Investors often confuse money market accounts and money market funds for obvious reasons. These two investments have some similarities, but also some key differences. Before you decide which one is right for your investment portfolio, it's important to understand the fundamentals of these products. Don't be confused by semantics when making your decisions.

Money market accounts are interest-bearing bank accounts used primarily as savings instruments. They have some check-writing privileges, but most money market accounts limit the number of transactions to around six per month. Some banks also impose minimum dollar amounts on transactions. Money market accounts typically pay higher interest rates than standard savings accounts or interest-bearing checking accounts, but they also have high minimum balances. Most money market accounts must carry a balance of at least $1,000, but minimums of $5,000 and $10,000 are also common.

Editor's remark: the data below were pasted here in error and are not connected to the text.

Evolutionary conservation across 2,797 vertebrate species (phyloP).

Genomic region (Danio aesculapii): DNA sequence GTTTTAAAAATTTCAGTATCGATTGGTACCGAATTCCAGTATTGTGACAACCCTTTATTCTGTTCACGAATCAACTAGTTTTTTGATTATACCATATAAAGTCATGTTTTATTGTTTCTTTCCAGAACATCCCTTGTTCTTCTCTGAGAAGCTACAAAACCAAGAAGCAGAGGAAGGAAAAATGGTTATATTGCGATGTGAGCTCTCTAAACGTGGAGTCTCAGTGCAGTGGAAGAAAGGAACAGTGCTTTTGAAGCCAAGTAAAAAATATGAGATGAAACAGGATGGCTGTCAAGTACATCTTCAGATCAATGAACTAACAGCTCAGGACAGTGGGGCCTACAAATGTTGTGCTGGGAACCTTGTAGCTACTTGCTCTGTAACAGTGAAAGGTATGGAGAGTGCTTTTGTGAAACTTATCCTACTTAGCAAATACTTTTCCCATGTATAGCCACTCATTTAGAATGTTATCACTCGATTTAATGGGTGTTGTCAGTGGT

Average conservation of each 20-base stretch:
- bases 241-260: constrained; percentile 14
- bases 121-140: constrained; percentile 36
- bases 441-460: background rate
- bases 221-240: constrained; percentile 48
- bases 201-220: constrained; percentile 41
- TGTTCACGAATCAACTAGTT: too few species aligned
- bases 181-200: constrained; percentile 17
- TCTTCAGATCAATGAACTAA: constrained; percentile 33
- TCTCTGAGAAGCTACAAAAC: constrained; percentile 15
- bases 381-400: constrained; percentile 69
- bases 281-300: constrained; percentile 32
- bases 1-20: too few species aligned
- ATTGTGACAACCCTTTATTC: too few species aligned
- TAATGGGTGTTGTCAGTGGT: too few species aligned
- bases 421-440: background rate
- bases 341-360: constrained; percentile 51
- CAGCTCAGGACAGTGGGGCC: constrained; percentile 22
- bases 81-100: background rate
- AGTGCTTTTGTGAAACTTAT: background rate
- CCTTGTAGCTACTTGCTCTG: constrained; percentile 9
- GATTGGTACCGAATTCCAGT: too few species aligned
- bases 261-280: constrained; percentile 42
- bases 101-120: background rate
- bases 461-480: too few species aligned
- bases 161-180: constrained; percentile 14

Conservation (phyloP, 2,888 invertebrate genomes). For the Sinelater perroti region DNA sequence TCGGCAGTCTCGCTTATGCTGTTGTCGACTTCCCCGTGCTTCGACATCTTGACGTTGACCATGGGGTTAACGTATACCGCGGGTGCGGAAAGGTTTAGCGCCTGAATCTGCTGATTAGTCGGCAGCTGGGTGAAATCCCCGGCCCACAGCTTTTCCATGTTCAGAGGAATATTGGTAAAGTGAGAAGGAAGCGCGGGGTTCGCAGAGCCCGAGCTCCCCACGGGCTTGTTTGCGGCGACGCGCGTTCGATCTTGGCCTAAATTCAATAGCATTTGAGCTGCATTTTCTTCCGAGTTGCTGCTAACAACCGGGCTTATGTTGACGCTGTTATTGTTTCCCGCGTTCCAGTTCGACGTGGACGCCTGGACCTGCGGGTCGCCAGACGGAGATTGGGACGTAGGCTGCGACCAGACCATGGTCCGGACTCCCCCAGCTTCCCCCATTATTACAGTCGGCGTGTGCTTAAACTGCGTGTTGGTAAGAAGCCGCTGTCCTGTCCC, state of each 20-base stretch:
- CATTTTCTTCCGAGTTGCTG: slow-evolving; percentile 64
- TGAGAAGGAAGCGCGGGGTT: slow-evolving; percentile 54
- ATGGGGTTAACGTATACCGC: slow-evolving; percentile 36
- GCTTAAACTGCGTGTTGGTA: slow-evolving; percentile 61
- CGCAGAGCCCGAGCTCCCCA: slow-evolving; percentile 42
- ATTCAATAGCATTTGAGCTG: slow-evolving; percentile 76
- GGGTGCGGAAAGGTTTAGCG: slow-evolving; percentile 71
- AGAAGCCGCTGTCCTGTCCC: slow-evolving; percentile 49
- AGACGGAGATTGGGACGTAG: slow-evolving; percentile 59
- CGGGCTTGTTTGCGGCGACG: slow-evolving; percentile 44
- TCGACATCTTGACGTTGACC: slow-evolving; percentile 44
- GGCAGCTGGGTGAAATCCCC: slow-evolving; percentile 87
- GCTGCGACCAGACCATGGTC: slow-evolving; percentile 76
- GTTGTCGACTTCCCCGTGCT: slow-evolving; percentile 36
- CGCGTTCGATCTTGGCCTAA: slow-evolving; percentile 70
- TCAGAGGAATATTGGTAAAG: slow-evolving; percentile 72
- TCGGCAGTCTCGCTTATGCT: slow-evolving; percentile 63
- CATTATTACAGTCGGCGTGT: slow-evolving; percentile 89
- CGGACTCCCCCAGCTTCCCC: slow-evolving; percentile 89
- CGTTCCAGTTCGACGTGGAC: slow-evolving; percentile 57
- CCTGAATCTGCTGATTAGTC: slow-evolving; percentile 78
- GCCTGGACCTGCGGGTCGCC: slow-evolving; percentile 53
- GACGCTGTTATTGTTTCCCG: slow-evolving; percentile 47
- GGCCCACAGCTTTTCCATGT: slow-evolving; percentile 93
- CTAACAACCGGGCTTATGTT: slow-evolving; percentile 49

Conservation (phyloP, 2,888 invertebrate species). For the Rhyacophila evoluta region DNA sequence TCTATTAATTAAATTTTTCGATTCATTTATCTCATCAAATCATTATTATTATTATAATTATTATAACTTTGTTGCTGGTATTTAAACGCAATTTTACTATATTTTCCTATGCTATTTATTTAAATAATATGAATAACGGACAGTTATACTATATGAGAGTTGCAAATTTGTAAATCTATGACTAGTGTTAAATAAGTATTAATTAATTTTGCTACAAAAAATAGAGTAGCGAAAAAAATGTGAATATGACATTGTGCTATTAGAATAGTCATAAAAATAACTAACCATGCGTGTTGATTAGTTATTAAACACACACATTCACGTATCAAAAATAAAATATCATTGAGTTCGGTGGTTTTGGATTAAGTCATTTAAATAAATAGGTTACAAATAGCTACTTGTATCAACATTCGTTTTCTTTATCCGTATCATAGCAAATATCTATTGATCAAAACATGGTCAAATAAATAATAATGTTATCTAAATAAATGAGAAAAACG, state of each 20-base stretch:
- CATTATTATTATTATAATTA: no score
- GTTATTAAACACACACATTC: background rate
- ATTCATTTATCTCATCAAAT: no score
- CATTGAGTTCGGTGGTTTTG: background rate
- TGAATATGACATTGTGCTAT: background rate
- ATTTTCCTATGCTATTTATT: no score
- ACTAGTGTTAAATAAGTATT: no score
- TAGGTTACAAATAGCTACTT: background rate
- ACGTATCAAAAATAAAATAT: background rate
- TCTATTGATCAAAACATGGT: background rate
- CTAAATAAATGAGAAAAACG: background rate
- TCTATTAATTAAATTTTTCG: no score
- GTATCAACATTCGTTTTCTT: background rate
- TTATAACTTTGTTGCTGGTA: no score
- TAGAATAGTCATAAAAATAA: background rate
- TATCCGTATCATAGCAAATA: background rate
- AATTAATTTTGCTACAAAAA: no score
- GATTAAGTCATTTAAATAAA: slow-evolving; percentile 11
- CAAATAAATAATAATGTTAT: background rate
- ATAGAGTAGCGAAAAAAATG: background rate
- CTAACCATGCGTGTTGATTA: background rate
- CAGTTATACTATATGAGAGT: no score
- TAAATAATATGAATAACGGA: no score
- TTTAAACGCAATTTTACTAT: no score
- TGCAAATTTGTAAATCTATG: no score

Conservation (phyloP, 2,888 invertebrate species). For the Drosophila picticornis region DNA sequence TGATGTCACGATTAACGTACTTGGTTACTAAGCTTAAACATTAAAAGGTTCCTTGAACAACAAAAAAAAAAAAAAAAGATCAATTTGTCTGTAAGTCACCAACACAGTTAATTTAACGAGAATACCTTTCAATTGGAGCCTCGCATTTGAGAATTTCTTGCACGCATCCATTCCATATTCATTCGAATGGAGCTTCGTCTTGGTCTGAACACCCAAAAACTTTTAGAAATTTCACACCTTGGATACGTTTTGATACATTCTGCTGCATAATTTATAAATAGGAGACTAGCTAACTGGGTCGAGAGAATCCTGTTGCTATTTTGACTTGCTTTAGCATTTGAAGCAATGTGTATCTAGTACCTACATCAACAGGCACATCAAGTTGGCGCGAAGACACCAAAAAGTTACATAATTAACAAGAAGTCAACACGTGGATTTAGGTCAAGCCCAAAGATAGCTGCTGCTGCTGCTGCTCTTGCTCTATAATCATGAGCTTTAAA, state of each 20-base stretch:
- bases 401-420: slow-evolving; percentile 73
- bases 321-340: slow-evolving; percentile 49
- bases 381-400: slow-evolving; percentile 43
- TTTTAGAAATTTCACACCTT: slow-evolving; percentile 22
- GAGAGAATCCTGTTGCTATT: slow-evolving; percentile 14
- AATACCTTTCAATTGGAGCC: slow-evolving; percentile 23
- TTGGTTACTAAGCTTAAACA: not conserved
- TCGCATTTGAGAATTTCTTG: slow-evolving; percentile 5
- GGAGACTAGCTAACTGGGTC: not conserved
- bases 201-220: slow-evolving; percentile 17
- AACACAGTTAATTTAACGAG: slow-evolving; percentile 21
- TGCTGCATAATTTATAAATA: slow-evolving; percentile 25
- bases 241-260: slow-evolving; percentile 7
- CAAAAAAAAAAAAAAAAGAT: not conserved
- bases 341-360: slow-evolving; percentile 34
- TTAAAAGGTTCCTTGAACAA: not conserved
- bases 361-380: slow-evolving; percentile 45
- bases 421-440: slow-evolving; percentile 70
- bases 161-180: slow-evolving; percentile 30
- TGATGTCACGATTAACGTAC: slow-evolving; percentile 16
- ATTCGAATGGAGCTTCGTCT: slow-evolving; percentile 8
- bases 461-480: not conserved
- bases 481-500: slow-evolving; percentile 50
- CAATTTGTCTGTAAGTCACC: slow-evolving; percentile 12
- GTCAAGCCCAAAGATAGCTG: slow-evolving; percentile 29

BankingMyWay's Money Market section lets you compare rates and balance requirements from banks in your area. Sovereign Bank ( SOV), Bank of America ( BAC) and Citibank ( C), for example, all require a $10,000 minimum for their money market accounts, with rates ranging from 1.5%, 1.25% and 1.010% respectively.

Money market mutual funds, on the other hand, are a type of mutual fund that is invested in short-term, low-risk, highly liquid investments like U.S. Treasuries and commercial paper. Money market funds strive to maintain a net asset value of $1. Investors are paid out in fractional shares just like other mutual funds. These funds also have check-writing privileges, but tend to have much lower balance requirements than money market accounts and no restrictions on transactions.